CAIRO - Egypt's government is using a secretive security agency responsible for investigating national security threats to detain peaceful protesters, journalists and critics on false charges without trial, Amnesty International has said in a new report.
The 60-page publication released on Wednesday detailed how Egypt's Supreme State Security Prosecution (SSSP) operates as a "sinister tool of repression", becoming increasingly central to President Abdel Fattah el-Sisi's sweeping crackdown on dissent.
"In Egypt today, the Supreme State Security Prosecution has stretched the definition of 'terrorism' to encompass peaceful protests, social media posts and legitimate political activities," said Philip Luther, Amnesty's Middle East and North Africa director.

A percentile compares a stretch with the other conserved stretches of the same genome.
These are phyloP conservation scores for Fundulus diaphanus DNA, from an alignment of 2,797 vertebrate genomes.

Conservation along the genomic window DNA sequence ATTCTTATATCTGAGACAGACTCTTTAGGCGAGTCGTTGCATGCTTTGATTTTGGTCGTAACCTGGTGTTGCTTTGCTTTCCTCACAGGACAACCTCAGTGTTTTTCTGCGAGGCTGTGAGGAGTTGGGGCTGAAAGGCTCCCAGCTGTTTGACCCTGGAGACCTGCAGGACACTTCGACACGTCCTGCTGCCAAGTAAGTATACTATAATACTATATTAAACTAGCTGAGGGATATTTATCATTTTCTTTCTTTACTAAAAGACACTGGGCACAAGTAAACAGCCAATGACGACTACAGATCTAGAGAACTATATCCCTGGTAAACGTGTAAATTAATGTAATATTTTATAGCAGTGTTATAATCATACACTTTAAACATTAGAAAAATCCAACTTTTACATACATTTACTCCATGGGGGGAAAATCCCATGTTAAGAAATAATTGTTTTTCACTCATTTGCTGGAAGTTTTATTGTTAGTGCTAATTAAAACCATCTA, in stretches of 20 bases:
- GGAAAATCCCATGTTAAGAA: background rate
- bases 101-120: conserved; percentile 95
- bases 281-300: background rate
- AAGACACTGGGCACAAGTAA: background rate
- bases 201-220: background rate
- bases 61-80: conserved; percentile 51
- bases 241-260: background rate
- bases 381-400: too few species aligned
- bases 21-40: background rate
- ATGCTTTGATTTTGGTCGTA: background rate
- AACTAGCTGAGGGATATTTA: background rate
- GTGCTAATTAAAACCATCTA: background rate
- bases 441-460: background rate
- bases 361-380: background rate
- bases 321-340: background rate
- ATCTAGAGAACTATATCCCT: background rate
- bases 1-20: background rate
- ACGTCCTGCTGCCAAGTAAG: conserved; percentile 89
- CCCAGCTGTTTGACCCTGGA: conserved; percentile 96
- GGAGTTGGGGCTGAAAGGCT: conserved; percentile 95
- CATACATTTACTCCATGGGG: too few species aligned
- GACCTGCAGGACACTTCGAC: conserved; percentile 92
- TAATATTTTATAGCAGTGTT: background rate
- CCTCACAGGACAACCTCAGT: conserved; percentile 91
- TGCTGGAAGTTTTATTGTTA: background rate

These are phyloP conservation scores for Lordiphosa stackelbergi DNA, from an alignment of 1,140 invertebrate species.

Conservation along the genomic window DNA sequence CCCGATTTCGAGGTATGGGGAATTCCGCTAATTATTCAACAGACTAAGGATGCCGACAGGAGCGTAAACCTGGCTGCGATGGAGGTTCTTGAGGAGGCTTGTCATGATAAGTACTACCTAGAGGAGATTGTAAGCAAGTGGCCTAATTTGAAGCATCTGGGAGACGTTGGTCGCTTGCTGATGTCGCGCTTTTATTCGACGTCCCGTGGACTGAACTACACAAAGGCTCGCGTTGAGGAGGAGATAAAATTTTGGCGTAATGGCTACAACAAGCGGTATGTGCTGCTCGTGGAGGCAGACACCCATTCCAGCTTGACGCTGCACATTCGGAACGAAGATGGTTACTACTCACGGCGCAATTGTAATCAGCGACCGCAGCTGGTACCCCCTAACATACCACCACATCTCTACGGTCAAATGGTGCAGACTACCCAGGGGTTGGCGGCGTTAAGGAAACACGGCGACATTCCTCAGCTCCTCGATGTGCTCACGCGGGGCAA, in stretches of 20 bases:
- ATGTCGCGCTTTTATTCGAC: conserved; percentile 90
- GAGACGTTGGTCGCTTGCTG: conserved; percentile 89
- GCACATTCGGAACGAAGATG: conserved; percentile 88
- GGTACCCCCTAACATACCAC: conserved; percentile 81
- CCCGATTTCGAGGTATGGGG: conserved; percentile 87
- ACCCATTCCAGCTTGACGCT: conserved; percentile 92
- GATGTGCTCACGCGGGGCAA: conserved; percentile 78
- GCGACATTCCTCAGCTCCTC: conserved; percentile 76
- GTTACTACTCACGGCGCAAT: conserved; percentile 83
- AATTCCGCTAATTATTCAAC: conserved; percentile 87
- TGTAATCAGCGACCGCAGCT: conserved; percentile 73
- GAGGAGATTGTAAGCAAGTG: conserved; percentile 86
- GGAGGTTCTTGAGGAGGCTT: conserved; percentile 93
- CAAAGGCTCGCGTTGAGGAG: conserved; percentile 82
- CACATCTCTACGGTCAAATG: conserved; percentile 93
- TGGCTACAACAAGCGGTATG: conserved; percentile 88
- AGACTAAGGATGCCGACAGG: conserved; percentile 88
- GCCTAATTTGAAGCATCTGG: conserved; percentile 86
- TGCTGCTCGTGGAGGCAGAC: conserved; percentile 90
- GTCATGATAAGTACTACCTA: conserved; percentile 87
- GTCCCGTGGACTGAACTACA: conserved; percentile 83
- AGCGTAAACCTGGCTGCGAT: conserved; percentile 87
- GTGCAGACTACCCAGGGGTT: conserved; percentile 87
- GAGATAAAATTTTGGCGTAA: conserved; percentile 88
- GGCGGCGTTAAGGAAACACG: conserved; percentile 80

"The SSSP has become a central tool of repression whose primary goal appears to be arbitrarily detaining and intimidating critics, all in the name of counterterrorism," Luther said.
The group's damning report documents the cases of scores of human rights defenders and critics of the government who have been brought before the SSSP between 2013 - when el-Sisi seized power in a military coup - and 2019.
It has based its conclusions on more than 100 interviews and reviews of official court and police documents, medical records and videos as well as reports by NGOs and United Nations agencies.
Of the 138 highlighted cases, Amnesty said 56 individuals were arrested for participating in protests or for statements they made on social media, while 76 were arrested based on their political or human rights activities or background, and six were accused of involvement in incidents of violence.
The report also highlights the case of Al Jazeera journalist Mahmoud Hussein, who has been imprisoned without any formal charges in Egypt for more than 1,000 days.
Hussein, an Egyptian national who works for the Al Jazeera Arabic television channel in Qatar, was arrested on arrival in Egypt on December 20, 2016, while on a personal visit to see his family.(FA)